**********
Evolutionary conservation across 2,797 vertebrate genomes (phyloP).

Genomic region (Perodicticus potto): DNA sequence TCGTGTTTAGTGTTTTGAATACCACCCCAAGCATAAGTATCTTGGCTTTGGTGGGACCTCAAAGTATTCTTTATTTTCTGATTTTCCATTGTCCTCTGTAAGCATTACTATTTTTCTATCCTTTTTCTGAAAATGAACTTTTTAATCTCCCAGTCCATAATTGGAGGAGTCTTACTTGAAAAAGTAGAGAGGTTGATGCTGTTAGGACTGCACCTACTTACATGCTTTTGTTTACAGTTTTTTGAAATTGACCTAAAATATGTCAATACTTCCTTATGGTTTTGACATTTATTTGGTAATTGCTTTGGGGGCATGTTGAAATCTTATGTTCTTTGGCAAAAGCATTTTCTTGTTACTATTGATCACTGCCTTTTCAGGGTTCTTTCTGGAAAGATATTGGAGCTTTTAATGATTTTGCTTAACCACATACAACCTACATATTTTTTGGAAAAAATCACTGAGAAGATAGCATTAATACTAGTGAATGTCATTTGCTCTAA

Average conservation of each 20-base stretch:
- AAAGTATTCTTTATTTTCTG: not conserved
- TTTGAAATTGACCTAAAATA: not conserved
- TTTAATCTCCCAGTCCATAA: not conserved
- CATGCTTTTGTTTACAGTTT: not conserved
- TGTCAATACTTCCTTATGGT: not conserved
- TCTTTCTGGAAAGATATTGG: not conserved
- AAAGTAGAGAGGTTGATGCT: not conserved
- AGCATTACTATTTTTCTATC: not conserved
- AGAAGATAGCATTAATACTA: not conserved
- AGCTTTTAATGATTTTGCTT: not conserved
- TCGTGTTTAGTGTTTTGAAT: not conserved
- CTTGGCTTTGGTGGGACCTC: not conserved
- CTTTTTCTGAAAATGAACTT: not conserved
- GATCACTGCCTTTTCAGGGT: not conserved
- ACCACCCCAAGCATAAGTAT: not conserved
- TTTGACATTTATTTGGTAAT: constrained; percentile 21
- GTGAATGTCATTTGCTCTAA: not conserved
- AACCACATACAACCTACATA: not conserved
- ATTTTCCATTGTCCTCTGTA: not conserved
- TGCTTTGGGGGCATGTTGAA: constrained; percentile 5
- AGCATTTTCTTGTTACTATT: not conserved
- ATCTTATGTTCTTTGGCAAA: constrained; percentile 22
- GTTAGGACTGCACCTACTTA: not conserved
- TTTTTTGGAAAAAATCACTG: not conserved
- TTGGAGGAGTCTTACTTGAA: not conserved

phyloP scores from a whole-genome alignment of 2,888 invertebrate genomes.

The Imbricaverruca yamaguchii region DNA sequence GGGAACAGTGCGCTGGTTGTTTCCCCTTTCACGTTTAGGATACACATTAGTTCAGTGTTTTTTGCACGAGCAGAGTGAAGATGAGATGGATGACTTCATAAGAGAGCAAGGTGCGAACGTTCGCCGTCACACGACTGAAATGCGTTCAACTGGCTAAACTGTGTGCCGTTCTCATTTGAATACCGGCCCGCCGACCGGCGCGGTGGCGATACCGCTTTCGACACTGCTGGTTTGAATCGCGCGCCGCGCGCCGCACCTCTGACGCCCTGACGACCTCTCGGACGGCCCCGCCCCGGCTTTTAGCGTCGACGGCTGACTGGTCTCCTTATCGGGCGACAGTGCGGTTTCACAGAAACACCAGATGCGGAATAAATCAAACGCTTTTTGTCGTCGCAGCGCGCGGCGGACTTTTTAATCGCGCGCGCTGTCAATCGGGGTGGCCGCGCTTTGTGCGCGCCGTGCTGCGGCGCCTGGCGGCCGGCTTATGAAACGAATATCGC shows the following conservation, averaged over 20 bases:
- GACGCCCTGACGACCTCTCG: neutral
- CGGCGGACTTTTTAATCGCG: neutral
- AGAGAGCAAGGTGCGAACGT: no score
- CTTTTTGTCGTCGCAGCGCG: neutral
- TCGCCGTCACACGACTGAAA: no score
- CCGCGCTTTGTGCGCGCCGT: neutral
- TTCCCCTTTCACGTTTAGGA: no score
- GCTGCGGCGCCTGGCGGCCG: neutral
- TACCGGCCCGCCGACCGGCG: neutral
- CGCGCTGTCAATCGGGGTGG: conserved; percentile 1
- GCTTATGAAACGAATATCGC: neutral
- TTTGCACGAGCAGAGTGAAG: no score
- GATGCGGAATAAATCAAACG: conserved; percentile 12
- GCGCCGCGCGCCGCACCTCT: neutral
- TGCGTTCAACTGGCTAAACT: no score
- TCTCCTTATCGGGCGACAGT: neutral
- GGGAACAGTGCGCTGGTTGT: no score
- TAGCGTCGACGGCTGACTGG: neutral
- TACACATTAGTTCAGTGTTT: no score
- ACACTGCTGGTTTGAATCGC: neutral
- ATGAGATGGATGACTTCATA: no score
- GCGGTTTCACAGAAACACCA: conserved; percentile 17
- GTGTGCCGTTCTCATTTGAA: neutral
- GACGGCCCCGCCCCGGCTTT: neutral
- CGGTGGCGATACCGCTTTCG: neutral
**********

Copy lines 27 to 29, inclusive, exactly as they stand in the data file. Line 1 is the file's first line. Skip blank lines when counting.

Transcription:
- TTTTTTGGAAAAAATCACTG: not conserved
- TTGGAGGAGTCTTACTTGAA: not conserved

phyloP scores from a whole-genome alignment of 2,888 invertebrate genomes.